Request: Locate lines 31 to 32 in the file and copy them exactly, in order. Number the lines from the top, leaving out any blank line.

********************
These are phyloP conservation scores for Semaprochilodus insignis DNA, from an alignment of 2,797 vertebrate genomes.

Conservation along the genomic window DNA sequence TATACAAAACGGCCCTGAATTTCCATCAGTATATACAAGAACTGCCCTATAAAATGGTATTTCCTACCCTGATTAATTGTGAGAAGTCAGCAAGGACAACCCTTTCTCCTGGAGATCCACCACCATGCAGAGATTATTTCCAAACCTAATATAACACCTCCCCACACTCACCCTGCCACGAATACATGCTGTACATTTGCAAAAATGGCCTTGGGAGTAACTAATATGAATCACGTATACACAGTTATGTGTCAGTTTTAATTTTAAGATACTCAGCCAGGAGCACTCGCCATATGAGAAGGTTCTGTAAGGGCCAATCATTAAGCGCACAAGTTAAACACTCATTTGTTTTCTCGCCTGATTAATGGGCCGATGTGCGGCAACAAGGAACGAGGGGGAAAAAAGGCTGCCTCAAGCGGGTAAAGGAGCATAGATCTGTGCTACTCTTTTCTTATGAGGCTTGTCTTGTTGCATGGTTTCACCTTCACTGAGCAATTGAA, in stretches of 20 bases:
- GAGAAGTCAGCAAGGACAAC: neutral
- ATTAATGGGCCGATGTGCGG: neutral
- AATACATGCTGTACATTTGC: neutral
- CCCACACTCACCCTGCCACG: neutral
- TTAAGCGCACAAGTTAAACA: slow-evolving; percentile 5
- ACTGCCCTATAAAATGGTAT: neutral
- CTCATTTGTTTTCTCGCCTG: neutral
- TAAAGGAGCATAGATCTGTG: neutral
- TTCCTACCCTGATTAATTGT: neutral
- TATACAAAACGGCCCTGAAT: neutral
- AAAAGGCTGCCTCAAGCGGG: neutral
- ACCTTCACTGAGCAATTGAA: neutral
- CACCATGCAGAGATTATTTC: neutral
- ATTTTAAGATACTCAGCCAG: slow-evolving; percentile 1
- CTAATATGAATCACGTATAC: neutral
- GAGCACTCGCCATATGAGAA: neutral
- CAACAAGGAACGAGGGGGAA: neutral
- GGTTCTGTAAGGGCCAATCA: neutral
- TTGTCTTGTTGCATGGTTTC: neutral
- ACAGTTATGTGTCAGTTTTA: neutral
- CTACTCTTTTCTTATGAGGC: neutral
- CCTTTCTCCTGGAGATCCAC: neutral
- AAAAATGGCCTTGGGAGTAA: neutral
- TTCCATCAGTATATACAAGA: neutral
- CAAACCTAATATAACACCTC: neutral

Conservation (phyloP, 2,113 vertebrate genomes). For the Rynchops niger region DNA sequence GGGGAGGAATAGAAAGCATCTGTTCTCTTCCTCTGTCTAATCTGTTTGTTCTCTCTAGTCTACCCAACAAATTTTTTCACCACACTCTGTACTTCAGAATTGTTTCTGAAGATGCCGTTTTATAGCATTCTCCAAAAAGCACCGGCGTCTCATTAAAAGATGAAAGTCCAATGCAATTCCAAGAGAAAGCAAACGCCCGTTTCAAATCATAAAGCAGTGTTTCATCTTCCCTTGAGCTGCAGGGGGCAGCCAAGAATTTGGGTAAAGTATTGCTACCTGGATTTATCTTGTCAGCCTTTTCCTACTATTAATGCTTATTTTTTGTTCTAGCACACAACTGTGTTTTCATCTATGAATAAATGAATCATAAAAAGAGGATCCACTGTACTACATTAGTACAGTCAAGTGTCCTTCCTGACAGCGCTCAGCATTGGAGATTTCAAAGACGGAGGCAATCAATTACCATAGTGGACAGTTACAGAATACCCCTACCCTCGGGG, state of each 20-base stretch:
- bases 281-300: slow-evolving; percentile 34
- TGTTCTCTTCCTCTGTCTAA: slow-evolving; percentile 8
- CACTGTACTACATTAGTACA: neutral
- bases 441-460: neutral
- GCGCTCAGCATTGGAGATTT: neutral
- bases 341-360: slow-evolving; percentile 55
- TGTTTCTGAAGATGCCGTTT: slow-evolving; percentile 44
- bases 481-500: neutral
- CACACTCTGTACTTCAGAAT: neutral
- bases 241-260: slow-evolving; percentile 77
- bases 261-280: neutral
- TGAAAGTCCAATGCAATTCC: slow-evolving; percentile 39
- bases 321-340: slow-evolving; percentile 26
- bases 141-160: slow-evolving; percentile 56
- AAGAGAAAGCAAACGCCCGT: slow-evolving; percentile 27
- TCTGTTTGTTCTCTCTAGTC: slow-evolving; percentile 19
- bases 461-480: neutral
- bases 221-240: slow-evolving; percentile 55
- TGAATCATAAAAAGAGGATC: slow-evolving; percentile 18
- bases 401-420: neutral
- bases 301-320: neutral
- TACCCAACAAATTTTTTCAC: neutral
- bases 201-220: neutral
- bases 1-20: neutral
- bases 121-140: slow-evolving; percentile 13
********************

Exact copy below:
- CACTGTACTACATTAGTACA: neutral
- bases 441-460: neutral